Jungbluth, Niels; Meili, Christoph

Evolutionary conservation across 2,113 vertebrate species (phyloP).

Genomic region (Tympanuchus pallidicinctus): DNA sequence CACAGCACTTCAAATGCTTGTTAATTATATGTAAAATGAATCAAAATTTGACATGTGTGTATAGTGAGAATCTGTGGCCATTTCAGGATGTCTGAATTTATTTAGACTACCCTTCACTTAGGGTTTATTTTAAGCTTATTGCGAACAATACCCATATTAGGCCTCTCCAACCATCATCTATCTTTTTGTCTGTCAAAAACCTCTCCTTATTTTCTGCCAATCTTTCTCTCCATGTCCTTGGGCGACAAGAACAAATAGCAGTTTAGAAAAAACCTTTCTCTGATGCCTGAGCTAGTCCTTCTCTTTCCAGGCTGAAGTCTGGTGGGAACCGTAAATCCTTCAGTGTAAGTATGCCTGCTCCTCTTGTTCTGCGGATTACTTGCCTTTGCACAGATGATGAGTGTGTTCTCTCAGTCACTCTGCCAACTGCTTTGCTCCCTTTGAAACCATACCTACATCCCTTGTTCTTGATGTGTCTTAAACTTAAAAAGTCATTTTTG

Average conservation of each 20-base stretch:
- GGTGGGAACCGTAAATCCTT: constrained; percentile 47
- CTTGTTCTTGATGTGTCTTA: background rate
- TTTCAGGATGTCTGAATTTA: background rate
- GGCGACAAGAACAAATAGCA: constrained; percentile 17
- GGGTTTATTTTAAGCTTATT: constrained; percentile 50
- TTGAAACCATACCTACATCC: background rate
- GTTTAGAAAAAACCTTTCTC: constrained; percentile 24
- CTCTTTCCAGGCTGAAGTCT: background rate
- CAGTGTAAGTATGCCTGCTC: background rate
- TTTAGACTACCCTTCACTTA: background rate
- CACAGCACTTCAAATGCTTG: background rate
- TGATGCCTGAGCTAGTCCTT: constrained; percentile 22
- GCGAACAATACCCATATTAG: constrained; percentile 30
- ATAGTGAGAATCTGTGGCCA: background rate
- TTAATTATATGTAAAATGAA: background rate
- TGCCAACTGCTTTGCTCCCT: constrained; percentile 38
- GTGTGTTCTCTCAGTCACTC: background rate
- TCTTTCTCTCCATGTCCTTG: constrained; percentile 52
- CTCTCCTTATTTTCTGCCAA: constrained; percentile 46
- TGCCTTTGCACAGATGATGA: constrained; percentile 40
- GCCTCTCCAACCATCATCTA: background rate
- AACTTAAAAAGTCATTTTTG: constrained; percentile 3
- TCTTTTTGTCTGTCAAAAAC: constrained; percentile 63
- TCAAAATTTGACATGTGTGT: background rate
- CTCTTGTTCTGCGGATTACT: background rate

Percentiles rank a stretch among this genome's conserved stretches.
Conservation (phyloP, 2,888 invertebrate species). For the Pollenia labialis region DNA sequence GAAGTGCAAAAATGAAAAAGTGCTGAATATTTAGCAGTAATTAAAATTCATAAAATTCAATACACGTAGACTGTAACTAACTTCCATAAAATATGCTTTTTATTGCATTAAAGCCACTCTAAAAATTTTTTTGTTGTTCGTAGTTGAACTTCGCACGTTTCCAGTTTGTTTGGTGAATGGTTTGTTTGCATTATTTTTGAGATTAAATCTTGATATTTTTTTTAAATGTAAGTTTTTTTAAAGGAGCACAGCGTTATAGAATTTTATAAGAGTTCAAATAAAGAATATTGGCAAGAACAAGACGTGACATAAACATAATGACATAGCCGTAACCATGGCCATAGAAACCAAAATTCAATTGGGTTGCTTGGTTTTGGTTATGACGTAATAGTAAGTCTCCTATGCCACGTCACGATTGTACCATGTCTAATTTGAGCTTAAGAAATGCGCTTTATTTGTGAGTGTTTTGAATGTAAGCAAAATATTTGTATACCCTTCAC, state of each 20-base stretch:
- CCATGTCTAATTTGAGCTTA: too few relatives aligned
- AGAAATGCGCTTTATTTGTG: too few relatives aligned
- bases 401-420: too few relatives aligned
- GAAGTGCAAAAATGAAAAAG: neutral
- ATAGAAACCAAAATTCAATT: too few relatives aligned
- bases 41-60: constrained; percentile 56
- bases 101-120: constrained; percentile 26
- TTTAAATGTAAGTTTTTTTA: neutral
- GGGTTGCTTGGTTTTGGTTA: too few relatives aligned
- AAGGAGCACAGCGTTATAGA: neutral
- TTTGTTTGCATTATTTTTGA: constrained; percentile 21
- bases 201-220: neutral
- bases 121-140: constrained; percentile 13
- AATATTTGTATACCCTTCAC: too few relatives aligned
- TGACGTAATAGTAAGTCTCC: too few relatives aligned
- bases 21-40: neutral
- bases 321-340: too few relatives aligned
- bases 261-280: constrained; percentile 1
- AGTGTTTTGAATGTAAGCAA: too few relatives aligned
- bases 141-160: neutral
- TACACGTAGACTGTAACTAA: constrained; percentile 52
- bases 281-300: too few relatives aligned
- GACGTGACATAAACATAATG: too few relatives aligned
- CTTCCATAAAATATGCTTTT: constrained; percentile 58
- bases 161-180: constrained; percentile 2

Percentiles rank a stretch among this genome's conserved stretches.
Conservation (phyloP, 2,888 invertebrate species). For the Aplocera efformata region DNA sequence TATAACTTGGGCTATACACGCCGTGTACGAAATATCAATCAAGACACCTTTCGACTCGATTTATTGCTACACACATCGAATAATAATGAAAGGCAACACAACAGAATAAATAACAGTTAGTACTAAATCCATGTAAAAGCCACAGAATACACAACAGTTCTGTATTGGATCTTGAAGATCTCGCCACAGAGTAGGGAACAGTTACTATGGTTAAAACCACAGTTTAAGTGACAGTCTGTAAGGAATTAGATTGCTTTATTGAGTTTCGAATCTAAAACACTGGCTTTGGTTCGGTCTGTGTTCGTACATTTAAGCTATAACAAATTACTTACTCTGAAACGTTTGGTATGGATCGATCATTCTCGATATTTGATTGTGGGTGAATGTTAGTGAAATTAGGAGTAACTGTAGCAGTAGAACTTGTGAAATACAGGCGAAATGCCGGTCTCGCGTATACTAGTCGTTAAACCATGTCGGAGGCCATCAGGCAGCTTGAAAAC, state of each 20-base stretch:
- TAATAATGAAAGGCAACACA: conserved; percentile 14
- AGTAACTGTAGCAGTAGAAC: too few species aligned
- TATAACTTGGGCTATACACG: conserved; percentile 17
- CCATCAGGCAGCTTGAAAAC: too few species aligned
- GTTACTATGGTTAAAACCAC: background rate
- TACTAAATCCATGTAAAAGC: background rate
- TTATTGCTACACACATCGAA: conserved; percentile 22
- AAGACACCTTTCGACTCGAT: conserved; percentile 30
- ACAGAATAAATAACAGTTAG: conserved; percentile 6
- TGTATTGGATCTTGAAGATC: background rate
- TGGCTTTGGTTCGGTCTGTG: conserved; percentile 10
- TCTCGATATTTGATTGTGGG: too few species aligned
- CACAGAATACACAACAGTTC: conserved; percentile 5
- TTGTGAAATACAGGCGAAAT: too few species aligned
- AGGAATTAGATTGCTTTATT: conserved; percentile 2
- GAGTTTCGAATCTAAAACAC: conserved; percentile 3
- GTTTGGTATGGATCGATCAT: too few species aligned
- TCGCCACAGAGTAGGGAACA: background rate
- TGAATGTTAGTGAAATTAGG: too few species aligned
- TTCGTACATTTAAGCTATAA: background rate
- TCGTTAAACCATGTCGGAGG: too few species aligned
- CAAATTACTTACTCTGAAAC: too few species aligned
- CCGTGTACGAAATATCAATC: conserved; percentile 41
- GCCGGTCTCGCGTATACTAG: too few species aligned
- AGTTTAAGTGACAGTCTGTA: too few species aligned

The ISO 14040/44 standard was developed for the comparison of products or services. A critical issue in this framework is the “functional unit” which is defined as the “quantified performance of a product system for use as a reference unit”. Furthermore, ISO says “Comparisons between systems shall be made based on the same function(s), quantified by the same functional unit(s) in the form of their reference flows. Today life cycle thinking is often applied in broader sense. Especially in the field of consumer choices questions arise, for which environmentally sound choices go beyond the limitations of the ISO standard. Such questions are e.g. • What do you like to drink? • What do we eat for lunch? • Which pet animal should we keep in our family? • Which topping do you like for the sandwich? From the single persons point of view, even options with distinct functions might be taken as comparable in a specific situation. Life cycle thinking should be used to guide such decisions. In former studies answering such questions there is no strict comparability, but they can certainly help to guide personal lifestyle decisions. An expanded use of the instrument and the idea of life cycle assessment is reflected in the developments for the organizational LCA. Here, too, comparability is generally not possible. Therefore, the calculations are carried out for a “reporting unit” instead of a functional unit. The method of LCA nevertheless provides important inputs for improvement of such a unit. To make the difference to a comparative product life cycle assessment clear, we propose to speak about a “decisional unit” instead of a functional unit. In addition, we propose talking about a juxtaposition of different consumer choices and instead of a comparison. We think it is important to further develop relevant standards in this sense. Otherwise, the strict definitions in the ISO standard lead to e.g. rejections of such case studies just due to formal issues.